Urban Wire Employment Numbers Still Grim
Kim S. Rueben
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Last month, I posted about how cuts in state and local government jobs were offsetting private sector employment growth.  With the release of the June employment figures last week, the story got even bleaker. Job growth in June was a meager 18,000 jobs, and the April and May numbers were also revised downward. Dashing expectations of a turnaround, overall employment gains were even smaller – basically flat for two months, largely due to declines in government employment.

Private employment job growth fell in June from a revised gain of 73,000 in May to 57,000 – with most gains coming from job growth in health care and leisure and hospitality.  But these gains were mostly offset by declines in government jobs, especially in local education.  These figures are seasonally adjusted – so they take account of dips in education employment in summer and upticks in employment in parks and museums. The raw numbers are even starker – even larger gains in leisure and hospitality offsetting declines in both public and private education.

Monthly Employment Gains Flat Due to Declines in Government Job Sector, June 2011

Monthly Employment Gains Flat Due to Declines in Government Job Sector, June 2011


The July education drops are likely to be even more dramatic as last year’s Federal education jobs bill expires. That bill allocated an additional $10 billion in federal funds to retain or create education jobs in the 2010-2011 academic year.

The Bureau of Labor Statistics (the source of the graphs) released summary information that further breaks down information by industry.  Some other highlights (or lowlights):

Mining and logging jobs have recovered the jobs lost in the recession.  Currently, they’re 20,000 above June 2008 levels. In contrast construction employment is still 30% lower than at its peak 2006 level, and hasn’t changed in the past year.  Manufacturing employment has been flat, which almost counts as good news given its long-term downward trend –a 30% decline since June 2001.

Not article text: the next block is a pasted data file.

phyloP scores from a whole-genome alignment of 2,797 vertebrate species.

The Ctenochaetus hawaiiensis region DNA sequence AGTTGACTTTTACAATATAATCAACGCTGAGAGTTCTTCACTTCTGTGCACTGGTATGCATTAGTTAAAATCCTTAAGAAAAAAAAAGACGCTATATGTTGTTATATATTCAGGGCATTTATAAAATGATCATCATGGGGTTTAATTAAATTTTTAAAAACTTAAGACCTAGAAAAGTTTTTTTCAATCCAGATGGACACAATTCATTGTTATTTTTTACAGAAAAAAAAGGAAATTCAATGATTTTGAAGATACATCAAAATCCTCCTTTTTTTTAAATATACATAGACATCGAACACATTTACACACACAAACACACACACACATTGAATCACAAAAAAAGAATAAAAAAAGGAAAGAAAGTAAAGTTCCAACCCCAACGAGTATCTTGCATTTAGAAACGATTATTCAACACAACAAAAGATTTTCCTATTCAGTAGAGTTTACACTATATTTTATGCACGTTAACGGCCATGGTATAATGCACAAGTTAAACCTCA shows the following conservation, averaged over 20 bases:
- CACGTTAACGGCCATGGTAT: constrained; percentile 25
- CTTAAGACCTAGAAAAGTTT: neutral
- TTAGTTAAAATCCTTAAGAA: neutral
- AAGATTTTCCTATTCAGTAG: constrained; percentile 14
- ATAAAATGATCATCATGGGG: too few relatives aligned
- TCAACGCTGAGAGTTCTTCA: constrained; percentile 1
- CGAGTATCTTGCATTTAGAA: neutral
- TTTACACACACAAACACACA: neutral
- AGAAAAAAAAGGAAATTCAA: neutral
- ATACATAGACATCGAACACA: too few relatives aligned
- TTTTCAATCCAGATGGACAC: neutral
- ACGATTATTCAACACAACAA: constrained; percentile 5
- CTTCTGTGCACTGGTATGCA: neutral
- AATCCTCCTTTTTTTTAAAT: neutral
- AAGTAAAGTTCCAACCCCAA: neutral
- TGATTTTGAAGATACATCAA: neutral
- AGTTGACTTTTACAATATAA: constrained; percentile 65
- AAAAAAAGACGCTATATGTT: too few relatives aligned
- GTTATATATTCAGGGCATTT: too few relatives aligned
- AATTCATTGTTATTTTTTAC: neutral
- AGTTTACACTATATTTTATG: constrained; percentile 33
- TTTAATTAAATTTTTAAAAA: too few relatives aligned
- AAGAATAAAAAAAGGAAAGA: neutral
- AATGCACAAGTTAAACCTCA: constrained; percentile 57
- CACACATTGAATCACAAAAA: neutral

Unsurprisingly, given soaring health care expenditures and changing demographics – employment in health care has added 369,000 jobs since February 2010 – the nadir of private sector employment.  Over 20 percent of nonfarm jobs added since then have been in health care.  The employment gain in private health care and social assistance is offset by an equal decline in private education positions.

While financial service jobs have declined by 15,000 over the past month, they have been relatively stable over the last year and are 9 percent below their 2006 peak.  In contrast, professional and business service employment increased by 12,000 jobs last month, and has increased by 3 percent or 485,000 positions since the prior year – largely due to increases in administrative and temporary help positions in early 2010.  Indeed these jobs made up a large portion of the employment bump experienced this winter.

The government employment picture is different. Public sector employment stayed strong longer than private sector employment but has been losing jobs since autumn 2008.   Last month, both federal non-postal positions and local education jobs fell by 10,000 each.  State jobs have fallen too, but most losses have been in non-education positions.  This pattern, especially the decline in education jobs, largely reflects smaller declines in these positions earlier in the economic cycle.

With state and local employment expected to stay weak for years, current federal negotiations over the debt ceiling and federal spending will also likely translate into more job losses.  The only break to this less than sunny government jobs outlook is that state officials and public sector workers seem to be more willing to re-open bargaining agreements and substitute lower salary increases and increased cost-sharing of benefits for fewer layoffs.   For example, in New York, a second public-sector union agreed to wage freezes to avoid layoffs.  A first step to sustainable jobs growth might be for us to stop shedding jobs.

Research Areas Economic mobility and inequality State and local finance
Tags Fiscal policy Employment and income data
Policy Centers Center on Labor, Human Services, and Population Urban-Brookings Tax Policy Center